4 out of 5 stars

James Gunn (Guardians of the Galaxy Vol.2) makes movies about freaks and weirdos, so who better to direct The Suicide Squad, a ‘soft reboot’ of the poorly-received original? Gunn was a protege of Troma co-creator Lloyd Kaufman, and his empathy for outsiders turned the largely unknown Guardians of the Galaxy (2014) characters into some of Marvel’s most beloved heroes. His knack for making preposterous ideas work for the mainstream makes him the perfect fit for The Suicide Squad, which also allows him to indulge his love of blood and gore.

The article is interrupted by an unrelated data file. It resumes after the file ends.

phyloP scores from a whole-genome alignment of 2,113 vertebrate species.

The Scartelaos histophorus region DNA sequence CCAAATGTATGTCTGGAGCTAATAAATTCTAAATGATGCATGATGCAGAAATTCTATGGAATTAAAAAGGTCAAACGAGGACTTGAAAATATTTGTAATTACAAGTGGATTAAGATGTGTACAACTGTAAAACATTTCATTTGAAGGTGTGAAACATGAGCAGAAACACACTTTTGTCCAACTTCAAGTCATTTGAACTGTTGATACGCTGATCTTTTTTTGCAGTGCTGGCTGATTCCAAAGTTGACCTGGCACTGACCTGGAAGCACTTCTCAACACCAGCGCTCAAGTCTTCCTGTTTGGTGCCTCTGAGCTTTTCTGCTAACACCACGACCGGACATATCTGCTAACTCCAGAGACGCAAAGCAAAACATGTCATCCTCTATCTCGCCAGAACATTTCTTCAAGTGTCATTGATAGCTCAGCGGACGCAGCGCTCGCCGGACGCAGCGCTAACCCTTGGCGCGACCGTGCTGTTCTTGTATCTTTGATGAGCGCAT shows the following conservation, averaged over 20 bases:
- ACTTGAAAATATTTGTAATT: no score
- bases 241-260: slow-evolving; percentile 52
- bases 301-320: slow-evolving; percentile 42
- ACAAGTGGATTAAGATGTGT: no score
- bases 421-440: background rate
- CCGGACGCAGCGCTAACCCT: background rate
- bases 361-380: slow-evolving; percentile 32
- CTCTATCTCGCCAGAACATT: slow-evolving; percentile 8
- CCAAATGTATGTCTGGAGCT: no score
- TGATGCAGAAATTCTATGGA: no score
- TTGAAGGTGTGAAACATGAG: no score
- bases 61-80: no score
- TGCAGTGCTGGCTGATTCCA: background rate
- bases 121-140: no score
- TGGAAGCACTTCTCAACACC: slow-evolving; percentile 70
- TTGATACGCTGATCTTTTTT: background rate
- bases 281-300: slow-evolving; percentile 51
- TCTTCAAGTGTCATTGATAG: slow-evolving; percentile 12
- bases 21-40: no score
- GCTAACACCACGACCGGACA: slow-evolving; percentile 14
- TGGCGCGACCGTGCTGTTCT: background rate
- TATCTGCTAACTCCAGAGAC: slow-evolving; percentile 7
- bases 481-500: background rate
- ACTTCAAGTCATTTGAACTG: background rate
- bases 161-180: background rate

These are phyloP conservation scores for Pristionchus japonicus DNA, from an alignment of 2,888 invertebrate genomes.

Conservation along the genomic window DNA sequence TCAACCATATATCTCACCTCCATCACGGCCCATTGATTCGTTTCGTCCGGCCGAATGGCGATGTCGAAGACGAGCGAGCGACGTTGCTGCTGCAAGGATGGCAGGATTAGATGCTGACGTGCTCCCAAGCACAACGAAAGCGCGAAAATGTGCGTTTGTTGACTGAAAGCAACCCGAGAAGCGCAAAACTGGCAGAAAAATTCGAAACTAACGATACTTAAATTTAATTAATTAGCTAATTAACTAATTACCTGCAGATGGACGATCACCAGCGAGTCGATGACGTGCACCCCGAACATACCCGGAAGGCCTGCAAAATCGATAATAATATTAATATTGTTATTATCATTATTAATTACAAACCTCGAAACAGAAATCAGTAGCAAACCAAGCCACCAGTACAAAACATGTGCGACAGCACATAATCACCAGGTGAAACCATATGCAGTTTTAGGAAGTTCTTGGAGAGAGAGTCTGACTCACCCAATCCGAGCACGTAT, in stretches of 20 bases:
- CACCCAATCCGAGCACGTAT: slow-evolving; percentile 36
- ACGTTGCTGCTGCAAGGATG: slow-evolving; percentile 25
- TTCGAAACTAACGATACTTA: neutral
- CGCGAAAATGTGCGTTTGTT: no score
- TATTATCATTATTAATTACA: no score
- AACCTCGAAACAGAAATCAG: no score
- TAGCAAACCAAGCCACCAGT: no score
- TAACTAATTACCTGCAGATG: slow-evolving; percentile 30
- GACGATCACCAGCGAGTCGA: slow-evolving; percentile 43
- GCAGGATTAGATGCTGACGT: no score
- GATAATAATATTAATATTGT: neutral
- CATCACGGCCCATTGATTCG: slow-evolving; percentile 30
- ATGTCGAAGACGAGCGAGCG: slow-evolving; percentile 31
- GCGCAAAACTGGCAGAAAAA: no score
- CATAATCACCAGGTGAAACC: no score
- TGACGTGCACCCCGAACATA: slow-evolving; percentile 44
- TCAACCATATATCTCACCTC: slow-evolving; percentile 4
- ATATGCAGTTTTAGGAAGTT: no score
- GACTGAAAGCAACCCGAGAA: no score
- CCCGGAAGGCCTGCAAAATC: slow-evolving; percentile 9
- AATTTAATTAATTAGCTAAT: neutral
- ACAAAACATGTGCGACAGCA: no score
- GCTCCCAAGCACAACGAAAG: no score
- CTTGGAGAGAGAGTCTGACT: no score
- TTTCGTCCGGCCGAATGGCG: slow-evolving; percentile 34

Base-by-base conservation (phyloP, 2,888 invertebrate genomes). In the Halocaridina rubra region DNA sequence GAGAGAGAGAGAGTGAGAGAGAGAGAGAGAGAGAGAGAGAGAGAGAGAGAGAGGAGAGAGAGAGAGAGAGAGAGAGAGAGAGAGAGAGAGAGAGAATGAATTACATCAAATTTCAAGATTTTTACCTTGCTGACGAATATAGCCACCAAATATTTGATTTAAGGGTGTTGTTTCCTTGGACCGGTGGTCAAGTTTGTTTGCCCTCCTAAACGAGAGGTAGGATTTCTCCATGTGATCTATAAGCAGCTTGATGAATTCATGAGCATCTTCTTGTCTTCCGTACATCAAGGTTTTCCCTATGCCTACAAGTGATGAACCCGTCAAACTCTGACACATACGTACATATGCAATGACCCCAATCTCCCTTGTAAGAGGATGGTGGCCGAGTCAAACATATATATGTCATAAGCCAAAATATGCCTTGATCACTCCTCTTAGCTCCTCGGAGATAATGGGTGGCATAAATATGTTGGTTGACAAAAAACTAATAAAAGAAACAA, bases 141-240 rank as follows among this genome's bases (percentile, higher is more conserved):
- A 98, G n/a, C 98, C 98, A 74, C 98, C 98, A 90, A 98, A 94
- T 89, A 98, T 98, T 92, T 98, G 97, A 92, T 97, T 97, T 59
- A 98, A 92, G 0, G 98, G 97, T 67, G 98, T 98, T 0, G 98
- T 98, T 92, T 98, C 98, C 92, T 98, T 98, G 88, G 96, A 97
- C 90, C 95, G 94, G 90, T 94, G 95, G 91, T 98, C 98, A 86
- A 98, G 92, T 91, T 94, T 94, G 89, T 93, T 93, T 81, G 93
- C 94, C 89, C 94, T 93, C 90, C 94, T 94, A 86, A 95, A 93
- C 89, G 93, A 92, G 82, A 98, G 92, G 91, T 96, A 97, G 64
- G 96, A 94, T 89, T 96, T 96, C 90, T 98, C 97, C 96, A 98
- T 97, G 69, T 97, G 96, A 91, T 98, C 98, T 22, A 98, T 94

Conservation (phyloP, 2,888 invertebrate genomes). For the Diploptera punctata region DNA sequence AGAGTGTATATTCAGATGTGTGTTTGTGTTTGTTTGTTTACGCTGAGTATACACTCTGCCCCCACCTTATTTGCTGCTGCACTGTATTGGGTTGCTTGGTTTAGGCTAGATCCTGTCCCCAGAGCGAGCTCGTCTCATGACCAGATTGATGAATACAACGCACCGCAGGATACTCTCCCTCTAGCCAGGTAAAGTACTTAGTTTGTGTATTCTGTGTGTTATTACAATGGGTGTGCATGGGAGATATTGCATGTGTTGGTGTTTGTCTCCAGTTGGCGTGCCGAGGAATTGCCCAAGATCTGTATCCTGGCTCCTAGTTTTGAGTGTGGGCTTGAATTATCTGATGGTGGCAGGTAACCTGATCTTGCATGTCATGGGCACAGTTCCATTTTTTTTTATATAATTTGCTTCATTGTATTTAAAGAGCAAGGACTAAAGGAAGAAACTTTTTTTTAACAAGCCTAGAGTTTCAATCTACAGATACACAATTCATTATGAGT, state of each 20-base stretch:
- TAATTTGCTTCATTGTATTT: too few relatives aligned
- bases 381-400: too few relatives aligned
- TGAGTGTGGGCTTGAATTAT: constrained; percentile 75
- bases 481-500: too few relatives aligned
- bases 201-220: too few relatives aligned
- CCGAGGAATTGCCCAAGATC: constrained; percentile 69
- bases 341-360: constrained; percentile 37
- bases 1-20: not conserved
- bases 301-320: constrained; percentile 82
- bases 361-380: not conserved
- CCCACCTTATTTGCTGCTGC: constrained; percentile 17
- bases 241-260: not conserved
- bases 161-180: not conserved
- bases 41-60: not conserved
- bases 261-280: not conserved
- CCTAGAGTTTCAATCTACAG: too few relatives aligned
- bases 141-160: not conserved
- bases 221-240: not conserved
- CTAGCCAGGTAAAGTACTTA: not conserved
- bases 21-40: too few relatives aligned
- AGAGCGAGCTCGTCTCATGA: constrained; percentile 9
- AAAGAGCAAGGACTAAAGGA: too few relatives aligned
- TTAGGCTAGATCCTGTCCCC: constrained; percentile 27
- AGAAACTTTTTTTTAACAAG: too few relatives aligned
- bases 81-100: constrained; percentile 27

The good news for Gunn is that setting up the story is a breeze, as the previous one already explained what the ‘The Suicide Squad’ (a.k.a. ‘Task Force X’) is all about. Essentially, unusual supervillains reduce their prison sentences by doing dangerous black-ops work for US government official Amanda Waller (Viola Davis). And while there are only a few characters returning from the previous movie, introductions to the many newcomers are handled far better because we spend time with one small batch of characters before time rewinds and we meet another batch. And whenever the action subsides, Gunn uses the opportunity to weave in some flashbacks, meaning we’re always discovering a little more about these oddballs as the plot rattles along. It’s not all awkwardly frontloaded like before, or reliant on dumps of expositional dialogue.